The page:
The Women’s World Cup is already providing top quality entertainement and excitement, with the first round of group matches in the bag and various teams and players just getting started.
The United States are favourites to walk away with a third consecutive trophy never before seen in any World Cup – men’s or women’s – competition. But they face competition from the likes of Germany, who have also began well, and a Brazil team looking for their first global triumph.
Others like England and France have a lot of work to do after laboured opening games.
These are 90min’s player power rankings…
The sky is the limit for Linda Caicedo, who is already smashing it at her first senior World Cup, having set the Under-17 World Cup alight just last year. The 18-year-old found the net against South Korea in the first round of games and gives her country a huge chance of getting to the knockouts.
Teresa Abelleira’s rise at this level has been a silver lining of the concerning situation that continues to surround the Spain squad. She picked out more key passes (10) in La Roja’s opening win over Costa Rica than co-hosts Australia (8) did as a whole team in their respective first match.
Klara Buhl makes Germany a threat at this World Cup as they seek to go beyond the quarter-finals for only the second time since they last won it in 2007. The Bayern Munich forward scored and assisted against Morocco to help run up the score-line in the biggest win of the opening matches.
Operating from the left, Jun Endo was the creative maestro behind Japan’s slightly surprising demolition of Zambia, who proved in a warm-up friendly against Germany they have the potential for an upset. She set up the second and scored the fourth in that win.
Hinata Miyazawa got the ball rolling for Japan in their win over Zambia, netting the first goal and later also contributing the third. As one of a pair of number 10s, she provides a crucial link between the midfield and the main striker, which has already got her on the scoresheet twice.
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Spain survived without Aitana Bonmati and the other players who took a stand against coach Jorge Vilda. But La Roja are far superior now that she is back and that showed enormously in the way the Barcelona midfielder dictated things and constantly picked clever passes against Costa Rica.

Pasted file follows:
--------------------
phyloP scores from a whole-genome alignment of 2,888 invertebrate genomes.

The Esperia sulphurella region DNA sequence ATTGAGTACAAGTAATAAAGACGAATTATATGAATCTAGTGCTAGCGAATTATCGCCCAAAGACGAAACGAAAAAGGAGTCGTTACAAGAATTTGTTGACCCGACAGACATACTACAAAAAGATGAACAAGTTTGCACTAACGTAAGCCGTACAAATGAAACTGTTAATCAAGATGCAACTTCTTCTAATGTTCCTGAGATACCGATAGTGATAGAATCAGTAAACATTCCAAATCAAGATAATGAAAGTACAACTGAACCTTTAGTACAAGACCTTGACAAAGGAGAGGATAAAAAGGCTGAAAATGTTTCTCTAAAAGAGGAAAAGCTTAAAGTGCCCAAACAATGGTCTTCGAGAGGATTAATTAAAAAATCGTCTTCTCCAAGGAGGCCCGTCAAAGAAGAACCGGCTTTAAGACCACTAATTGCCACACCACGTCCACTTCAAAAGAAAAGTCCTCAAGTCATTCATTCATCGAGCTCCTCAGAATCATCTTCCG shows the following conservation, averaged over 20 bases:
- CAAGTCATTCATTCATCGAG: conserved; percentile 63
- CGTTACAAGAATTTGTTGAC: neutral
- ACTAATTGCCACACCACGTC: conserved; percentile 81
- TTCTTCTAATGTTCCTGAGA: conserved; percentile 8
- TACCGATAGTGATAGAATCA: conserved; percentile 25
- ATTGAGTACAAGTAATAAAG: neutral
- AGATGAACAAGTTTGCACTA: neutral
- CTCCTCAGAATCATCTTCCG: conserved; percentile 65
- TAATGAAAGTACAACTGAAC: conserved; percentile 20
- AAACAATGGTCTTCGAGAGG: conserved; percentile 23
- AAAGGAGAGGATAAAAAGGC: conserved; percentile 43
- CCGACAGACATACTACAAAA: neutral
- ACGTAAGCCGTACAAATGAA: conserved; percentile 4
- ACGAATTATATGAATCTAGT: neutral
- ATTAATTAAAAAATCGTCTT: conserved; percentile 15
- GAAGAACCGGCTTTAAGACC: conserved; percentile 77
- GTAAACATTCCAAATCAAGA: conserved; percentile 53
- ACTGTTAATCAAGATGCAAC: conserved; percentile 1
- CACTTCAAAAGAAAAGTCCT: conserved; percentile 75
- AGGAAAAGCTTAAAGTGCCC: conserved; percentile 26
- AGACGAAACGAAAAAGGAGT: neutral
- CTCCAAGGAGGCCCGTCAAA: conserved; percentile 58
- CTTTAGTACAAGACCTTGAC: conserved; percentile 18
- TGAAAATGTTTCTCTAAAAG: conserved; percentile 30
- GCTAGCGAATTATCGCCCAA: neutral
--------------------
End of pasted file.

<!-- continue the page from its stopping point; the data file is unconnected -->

Lindsey Horan has so far risen to the occasion of captaining the United States in search of another World Cup. On location in New Zealand, 90min’s Lizzy Becherano said of the Vietnam game: “Horan was everywhere on the pitch to stand as one of the most dynamic players of the match.”
Alexandra Popp has nothing left to prove but remains as determined as ever. There was a moment in Germany’s 6-0 annihilation in Morocco that showed it best: her team was already 4-0 up and a personal brace was in hand, but when the ball was there to be won in front of goal, she bundled herself, a teammate and a defender into the net to reach it first. As it happens, the ball was already over the line and it went down as an own goal.
Sophia Smith is the leading talent in a new generation of American players making their World Cup bow in 2023. She didn’t disappoint on matchday one, racking up two goals and an assist against Vietnam. At 22, the potential is enormous because she is already reaching world class levels now.
Brazil have had countless World Cup stars over the past 32 years and Ary Borges added her name to that list with a stunning hat-trick on her debut in the competition. The Selecao took Panama to pieces and 23-year-old Borges is now a potential shout for the Golden Boot.
LISTEN NOW TO 90MIN’s FOOTBALL CLIMATE CONVERSATION PODCAST
Former Italy international Arianna Criscione, Dulwich Hamlet’s Brittany Saylor and Football for Future founder Elliot Arthur-Worsop join Katie Cross to have football’s climate conversation about the Women’s World Cup and tournament football’s carbon footprint. Pledgeball’s Heather Ashworth also gives an update on the Pledgeball’s new Women’s World Cup initiative.
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